The first ingredient on the list, carbonated water, is only a bit more interesting than it’s non-carbonated counterpart, as most of it is going to be H2O with the occasional bit of carbon dioxide (or CO2) in there as well. 

Carbonated water is mostly H2O, but with some CO2 mixed in.

The second ingredient is high fructose corn syrup, which Varelas explains is a sugar replacement that consists of a mixture of glucose and fructose. Both of these are simple sugars, and they both have the same chemical formula of C6H12O6, though they’re arranged differently on the molecular level.

The third ingredient is concentrated orange juice, but Varelas explains that, to break that down, it would take explaining every single element inside of an orange, which could fill paragraphs worth. So all you need to understand here is that it’s an orange all squished up, minus any excess water. Much of that is going to be citric acid, which is also the next ingredient in Mountain Dew. Citric acid is used for flavoring, but it’s also a “chelating agent.” Varelas explains, “Chelating agents are in a lot of foods because they prevent taste spoiling, preserve the color and improve the shelf life of the product.”

Citric acid, which keeps your Dew doin’ what it do.

“Natural flavors” is listed next, but since the FDA allows companies to be this ambiguous in its description of flavoring agents, we’ll just have to move onto sodium benzoate. Another preservative, Varelas explains that this is “the sodium salt of benzoic acid.” In this context, a “salt” doesn’t mean table salt — instead, it just has to do with how the ions are charged. Frankly, I found this to be really confusing, so all you need to know here is that it also preserves the taste and color of the Dew.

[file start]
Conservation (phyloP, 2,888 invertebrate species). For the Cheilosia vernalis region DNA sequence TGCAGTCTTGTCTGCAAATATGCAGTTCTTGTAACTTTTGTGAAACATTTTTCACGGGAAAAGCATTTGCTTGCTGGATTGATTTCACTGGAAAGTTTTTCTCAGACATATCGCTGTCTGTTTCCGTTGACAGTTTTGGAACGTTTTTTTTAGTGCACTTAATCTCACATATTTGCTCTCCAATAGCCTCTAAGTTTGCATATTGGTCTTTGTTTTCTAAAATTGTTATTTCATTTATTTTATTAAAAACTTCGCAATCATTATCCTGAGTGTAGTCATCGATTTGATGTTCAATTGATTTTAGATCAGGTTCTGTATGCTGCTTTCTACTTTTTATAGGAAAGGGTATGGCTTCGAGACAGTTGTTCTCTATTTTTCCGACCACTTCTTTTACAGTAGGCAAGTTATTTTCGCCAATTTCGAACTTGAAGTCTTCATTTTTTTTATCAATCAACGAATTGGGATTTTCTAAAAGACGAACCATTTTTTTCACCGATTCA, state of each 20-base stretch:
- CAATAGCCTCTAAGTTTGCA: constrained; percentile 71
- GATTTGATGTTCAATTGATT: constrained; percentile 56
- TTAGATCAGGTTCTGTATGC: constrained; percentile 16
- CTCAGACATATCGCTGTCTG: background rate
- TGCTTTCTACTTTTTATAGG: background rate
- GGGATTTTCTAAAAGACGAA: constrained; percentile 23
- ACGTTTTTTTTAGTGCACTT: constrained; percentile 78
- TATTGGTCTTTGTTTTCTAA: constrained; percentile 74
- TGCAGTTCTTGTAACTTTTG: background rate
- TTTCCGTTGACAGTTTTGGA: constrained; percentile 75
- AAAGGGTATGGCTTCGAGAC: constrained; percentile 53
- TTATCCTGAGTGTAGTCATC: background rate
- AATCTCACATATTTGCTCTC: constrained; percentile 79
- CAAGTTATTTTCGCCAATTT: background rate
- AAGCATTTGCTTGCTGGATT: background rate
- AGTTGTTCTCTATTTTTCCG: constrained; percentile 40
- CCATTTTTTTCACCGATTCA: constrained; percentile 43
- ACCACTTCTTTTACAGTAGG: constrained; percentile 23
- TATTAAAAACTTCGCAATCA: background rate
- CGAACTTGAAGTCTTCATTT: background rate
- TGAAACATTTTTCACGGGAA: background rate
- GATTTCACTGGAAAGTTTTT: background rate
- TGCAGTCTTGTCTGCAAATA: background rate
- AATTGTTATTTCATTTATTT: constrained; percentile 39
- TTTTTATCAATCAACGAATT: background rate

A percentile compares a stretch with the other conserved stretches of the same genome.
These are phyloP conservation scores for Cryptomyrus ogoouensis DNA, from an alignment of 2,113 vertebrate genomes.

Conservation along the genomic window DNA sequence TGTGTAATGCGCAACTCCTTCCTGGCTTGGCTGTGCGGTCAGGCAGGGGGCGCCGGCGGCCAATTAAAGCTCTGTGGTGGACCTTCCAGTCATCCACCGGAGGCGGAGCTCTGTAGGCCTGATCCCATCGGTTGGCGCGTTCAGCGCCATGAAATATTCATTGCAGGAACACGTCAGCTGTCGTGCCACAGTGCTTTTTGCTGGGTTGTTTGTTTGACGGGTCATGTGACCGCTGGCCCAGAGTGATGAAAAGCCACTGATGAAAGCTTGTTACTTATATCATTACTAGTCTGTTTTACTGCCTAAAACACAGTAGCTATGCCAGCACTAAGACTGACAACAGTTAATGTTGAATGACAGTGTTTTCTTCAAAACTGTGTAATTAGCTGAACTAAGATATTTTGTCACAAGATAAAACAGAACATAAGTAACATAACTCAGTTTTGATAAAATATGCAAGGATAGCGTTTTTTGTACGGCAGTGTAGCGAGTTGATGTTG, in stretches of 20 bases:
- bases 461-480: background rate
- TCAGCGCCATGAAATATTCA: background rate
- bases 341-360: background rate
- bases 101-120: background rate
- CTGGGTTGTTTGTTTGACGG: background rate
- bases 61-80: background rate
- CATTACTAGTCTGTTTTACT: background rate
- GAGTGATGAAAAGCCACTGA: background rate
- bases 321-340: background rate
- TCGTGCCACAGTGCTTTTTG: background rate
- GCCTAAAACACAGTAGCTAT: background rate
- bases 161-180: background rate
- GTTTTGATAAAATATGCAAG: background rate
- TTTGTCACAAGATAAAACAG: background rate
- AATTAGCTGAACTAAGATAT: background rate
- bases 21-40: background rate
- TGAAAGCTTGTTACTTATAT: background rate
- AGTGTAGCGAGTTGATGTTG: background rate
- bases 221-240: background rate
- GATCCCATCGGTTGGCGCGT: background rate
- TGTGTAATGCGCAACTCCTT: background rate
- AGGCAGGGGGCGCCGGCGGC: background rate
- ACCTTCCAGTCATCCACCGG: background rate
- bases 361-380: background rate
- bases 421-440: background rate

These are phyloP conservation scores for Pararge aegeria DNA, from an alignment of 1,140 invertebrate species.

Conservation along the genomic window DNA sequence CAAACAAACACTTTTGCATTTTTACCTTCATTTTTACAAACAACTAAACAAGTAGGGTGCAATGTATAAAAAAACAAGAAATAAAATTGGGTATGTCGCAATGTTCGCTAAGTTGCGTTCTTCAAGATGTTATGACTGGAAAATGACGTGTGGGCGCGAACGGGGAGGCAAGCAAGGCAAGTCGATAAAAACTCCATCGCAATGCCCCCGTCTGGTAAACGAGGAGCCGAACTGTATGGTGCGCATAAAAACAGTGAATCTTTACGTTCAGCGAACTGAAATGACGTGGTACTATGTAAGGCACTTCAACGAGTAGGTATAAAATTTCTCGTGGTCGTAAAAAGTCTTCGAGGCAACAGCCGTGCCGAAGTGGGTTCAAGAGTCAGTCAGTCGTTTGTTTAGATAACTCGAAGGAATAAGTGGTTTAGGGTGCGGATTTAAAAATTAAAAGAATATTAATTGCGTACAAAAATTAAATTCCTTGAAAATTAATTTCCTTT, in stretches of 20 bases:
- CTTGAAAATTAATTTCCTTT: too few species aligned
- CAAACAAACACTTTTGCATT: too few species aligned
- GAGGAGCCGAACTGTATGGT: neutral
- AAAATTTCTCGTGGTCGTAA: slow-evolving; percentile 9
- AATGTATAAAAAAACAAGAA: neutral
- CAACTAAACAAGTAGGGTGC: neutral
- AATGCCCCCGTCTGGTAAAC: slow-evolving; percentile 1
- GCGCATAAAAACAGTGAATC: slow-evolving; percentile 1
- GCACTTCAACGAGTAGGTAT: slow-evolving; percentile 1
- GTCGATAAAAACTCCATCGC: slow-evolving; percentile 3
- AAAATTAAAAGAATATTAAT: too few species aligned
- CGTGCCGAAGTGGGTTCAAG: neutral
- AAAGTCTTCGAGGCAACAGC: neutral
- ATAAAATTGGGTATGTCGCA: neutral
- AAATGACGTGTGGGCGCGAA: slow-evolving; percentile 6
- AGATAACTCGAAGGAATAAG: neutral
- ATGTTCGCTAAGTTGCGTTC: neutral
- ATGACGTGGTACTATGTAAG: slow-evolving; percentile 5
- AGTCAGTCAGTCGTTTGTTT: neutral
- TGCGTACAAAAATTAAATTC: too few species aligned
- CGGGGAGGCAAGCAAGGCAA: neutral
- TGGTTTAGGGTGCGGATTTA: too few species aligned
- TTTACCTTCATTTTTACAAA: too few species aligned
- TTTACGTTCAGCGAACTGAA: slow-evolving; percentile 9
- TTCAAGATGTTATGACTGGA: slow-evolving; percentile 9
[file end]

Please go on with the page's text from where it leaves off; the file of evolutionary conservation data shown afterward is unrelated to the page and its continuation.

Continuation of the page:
Sodium benzoate, or C6H5NaO2 — though, to be honest, I’m kind of starting to get a headache from this stuff.

All important caffeine is up now, which is C8H10N4O2.

The chemical formula behind parenting.

This brings us to sodium citrate, which is yet another preservative. It’s “an acid salt of citric acid,” and no, I don’t know what that means.

Sodium citrate.

Next, we’ve got gum arabic, which Varelas says is “a natural gum, composed of the mixture of two species of plants, acacia senegal and vachellia seya.” Because these are plants, it’s kind of like the orange, where it’s just too much shit to actually break down (particularly for me). These ingredients help the other items all “stick” together — without them, the sugars and other stuff would separate.